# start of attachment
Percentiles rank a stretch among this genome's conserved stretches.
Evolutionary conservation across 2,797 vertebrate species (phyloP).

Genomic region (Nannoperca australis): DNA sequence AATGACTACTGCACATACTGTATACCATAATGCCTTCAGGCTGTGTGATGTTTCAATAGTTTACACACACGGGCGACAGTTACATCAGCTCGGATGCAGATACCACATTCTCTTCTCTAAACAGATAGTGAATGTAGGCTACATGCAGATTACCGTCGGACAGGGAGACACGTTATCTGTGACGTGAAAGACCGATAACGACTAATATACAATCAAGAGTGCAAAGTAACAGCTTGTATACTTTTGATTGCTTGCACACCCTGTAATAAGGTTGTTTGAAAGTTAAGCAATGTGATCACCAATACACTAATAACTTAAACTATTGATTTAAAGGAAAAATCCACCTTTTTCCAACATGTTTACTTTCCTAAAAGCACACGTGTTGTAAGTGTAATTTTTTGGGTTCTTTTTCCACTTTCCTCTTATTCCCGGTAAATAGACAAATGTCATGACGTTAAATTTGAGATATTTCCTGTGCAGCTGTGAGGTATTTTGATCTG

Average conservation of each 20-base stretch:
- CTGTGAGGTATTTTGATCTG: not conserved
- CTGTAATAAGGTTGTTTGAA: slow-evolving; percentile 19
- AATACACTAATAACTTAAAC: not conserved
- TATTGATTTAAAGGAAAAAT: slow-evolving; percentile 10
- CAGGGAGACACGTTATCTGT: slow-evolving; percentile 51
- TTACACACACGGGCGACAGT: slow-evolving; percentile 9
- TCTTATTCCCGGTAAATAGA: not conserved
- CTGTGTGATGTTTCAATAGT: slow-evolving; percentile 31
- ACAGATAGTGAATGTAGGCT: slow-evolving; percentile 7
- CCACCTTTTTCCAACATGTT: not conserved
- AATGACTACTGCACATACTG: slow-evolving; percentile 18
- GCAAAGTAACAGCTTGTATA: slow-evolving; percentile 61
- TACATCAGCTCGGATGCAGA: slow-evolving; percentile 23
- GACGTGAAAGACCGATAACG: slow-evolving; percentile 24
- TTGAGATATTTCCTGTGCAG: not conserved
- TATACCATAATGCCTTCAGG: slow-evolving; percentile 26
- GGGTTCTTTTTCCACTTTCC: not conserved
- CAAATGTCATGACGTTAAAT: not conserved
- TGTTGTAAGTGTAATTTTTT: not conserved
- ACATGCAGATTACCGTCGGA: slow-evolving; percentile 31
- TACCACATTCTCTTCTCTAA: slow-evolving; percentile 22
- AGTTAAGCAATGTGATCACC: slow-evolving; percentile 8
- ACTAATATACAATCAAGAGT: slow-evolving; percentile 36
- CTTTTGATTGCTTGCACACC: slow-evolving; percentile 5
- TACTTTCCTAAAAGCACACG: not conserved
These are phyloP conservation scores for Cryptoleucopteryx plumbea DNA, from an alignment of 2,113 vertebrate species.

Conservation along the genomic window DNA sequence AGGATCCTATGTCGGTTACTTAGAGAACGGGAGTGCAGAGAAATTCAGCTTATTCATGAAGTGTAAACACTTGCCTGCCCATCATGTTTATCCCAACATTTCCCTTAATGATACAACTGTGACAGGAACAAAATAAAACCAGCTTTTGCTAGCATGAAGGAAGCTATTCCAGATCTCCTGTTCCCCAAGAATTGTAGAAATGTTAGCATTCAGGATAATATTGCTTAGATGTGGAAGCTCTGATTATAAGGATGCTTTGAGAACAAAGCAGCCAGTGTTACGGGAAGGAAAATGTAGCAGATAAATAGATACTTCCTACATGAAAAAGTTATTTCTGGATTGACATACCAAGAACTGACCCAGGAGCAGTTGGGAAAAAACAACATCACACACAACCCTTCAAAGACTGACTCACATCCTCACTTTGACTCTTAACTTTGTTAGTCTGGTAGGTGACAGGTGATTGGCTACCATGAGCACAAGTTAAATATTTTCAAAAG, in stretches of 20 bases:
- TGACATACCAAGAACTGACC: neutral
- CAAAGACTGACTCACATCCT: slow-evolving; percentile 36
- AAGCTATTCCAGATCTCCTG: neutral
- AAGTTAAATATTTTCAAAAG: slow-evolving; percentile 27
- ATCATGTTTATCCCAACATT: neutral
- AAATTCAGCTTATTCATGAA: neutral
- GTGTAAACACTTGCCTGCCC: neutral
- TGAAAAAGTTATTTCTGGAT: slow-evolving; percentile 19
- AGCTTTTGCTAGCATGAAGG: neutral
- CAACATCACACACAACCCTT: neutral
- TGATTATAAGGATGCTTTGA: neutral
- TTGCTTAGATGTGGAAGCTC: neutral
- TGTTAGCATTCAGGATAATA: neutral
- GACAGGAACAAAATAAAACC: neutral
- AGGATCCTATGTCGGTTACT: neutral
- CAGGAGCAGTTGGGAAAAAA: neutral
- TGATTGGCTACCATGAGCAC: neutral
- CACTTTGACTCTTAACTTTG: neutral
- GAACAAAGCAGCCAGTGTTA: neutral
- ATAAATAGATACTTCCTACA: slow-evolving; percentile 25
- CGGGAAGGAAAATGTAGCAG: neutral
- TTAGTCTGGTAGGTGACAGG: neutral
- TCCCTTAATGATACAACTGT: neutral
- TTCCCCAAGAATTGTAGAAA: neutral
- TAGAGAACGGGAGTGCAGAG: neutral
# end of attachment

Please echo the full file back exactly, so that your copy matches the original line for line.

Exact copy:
Percentiles rank a stretch among this genome's conserved stretches.
Evolutionary conservation across 2,797 vertebrate species (phyloP).

Genomic region (Nannoperca australis): DNA sequence AATGACTACTGCACATACTGTATACCATAATGCCTTCAGGCTGTGTGATGTTTCAATAGTTTACACACACGGGCGACAGTTACATCAGCTCGGATGCAGATACCACATTCTCTTCTCTAAACAGATAGTGAATGTAGGCTACATGCAGATTACCGTCGGACAGGGAGACACGTTATCTGTGACGTGAAAGACCGATAACGACTAATATACAATCAAGAGTGCAAAGTAACAGCTTGTATACTTTTGATTGCTTGCACACCCTGTAATAAGGTTGTTTGAAAGTTAAGCAATGTGATCACCAATACACTAATAACTTAAACTATTGATTTAAAGGAAAAATCCACCTTTTTCCAACATGTTTACTTTCCTAAAAGCACACGTGTTGTAAGTGTAATTTTTTGGGTTCTTTTTCCACTTTCCTCTTATTCCCGGTAAATAGACAAATGTCATGACGTTAAATTTGAGATATTTCCTGTGCAGCTGTGAGGTATTTTGATCTG

Average conservation of each 20-base stretch:
- CTGTGAGGTATTTTGATCTG: not conserved
- CTGTAATAAGGTTGTTTGAA: slow-evolving; percentile 19
- AATACACTAATAACTTAAAC: not conserved
- TATTGATTTAAAGGAAAAAT: slow-evolving; percentile 10
- CAGGGAGACACGTTATCTGT: slow-evolving; percentile 51
- TTACACACACGGGCGACAGT: slow-evolving; percentile 9
- TCTTATTCCCGGTAAATAGA: not conserved
- CTGTGTGATGTTTCAATAGT: slow-evolving; percentile 31
- ACAGATAGTGAATGTAGGCT: slow-evolving; percentile 7
- CCACCTTTTTCCAACATGTT: not conserved
- AATGACTACTGCACATACTG: slow-evolving; percentile 18
- GCAAAGTAACAGCTTGTATA: slow-evolving; percentile 61
- TACATCAGCTCGGATGCAGA: slow-evolving; percentile 23
- GACGTGAAAGACCGATAACG: slow-evolving; percentile 24
- TTGAGATATTTCCTGTGCAG: not conserved
- TATACCATAATGCCTTCAGG: slow-evolving; percentile 26
- GGGTTCTTTTTCCACTTTCC: not conserved
- CAAATGTCATGACGTTAAAT: not conserved
- TGTTGTAAGTGTAATTTTTT: not conserved
- ACATGCAGATTACCGTCGGA: slow-evolving; percentile 31
- TACCACATTCTCTTCTCTAA: slow-evolving; percentile 22
- AGTTAAGCAATGTGATCACC: slow-evolving; percentile 8
- ACTAATATACAATCAAGAGT: slow-evolving; percentile 36
- CTTTTGATTGCTTGCACACC: slow-evolving; percentile 5
- TACTTTCCTAAAAGCACACG: not conserved
These are phyloP conservation scores for Cryptoleucopteryx plumbea DNA, from an alignment of 2,113 vertebrate species.

Conservation along the genomic window DNA sequence AGGATCCTATGTCGGTTACTTAGAGAACGGGAGTGCAGAGAAATTCAGCTTATTCATGAAGTGTAAACACTTGCCTGCCCATCATGTTTATCCCAACATTTCCCTTAATGATACAACTGTGACAGGAACAAAATAAAACCAGCTTTTGCTAGCATGAAGGAAGCTATTCCAGATCTCCTGTTCCCCAAGAATTGTAGAAATGTTAGCATTCAGGATAATATTGCTTAGATGTGGAAGCTCTGATTATAAGGATGCTTTGAGAACAAAGCAGCCAGTGTTACGGGAAGGAAAATGTAGCAGATAAATAGATACTTCCTACATGAAAAAGTTATTTCTGGATTGACATACCAAGAACTGACCCAGGAGCAGTTGGGAAAAAACAACATCACACACAACCCTTCAAAGACTGACTCACATCCTCACTTTGACTCTTAACTTTGTTAGTCTGGTAGGTGACAGGTGATTGGCTACCATGAGCACAAGTTAAATATTTTCAAAAG, in stretches of 20 bases:
- TGACATACCAAGAACTGACC: neutral
- CAAAGACTGACTCACATCCT: slow-evolving; percentile 36
- AAGCTATTCCAGATCTCCTG: neutral
- AAGTTAAATATTTTCAAAAG: slow-evolving; percentile 27
- ATCATGTTTATCCCAACATT: neutral
- AAATTCAGCTTATTCATGAA: neutral
- GTGTAAACACTTGCCTGCCC: neutral
- TGAAAAAGTTATTTCTGGAT: slow-evolving; percentile 19
- AGCTTTTGCTAGCATGAAGG: neutral
- CAACATCACACACAACCCTT: neutral
- TGATTATAAGGATGCTTTGA: neutral
- TTGCTTAGATGTGGAAGCTC: neutral
- TGTTAGCATTCAGGATAATA: neutral
- GACAGGAACAAAATAAAACC: neutral
- AGGATCCTATGTCGGTTACT: neutral
- CAGGAGCAGTTGGGAAAAAA: neutral
- TGATTGGCTACCATGAGCAC: neutral
- CACTTTGACTCTTAACTTTG: neutral
- GAACAAAGCAGCCAGTGTTA: neutral
- ATAAATAGATACTTCCTACA: slow-evolving; percentile 25
- CGGGAAGGAAAATGTAGCAG: neutral
- TTAGTCTGGTAGGTGACAGG: neutral
- TCCCTTAATGATACAACTGT: neutral
- TTCCCCAAGAATTGTAGAAA: neutral
- TAGAGAACGGGAGTGCAGAG: neutral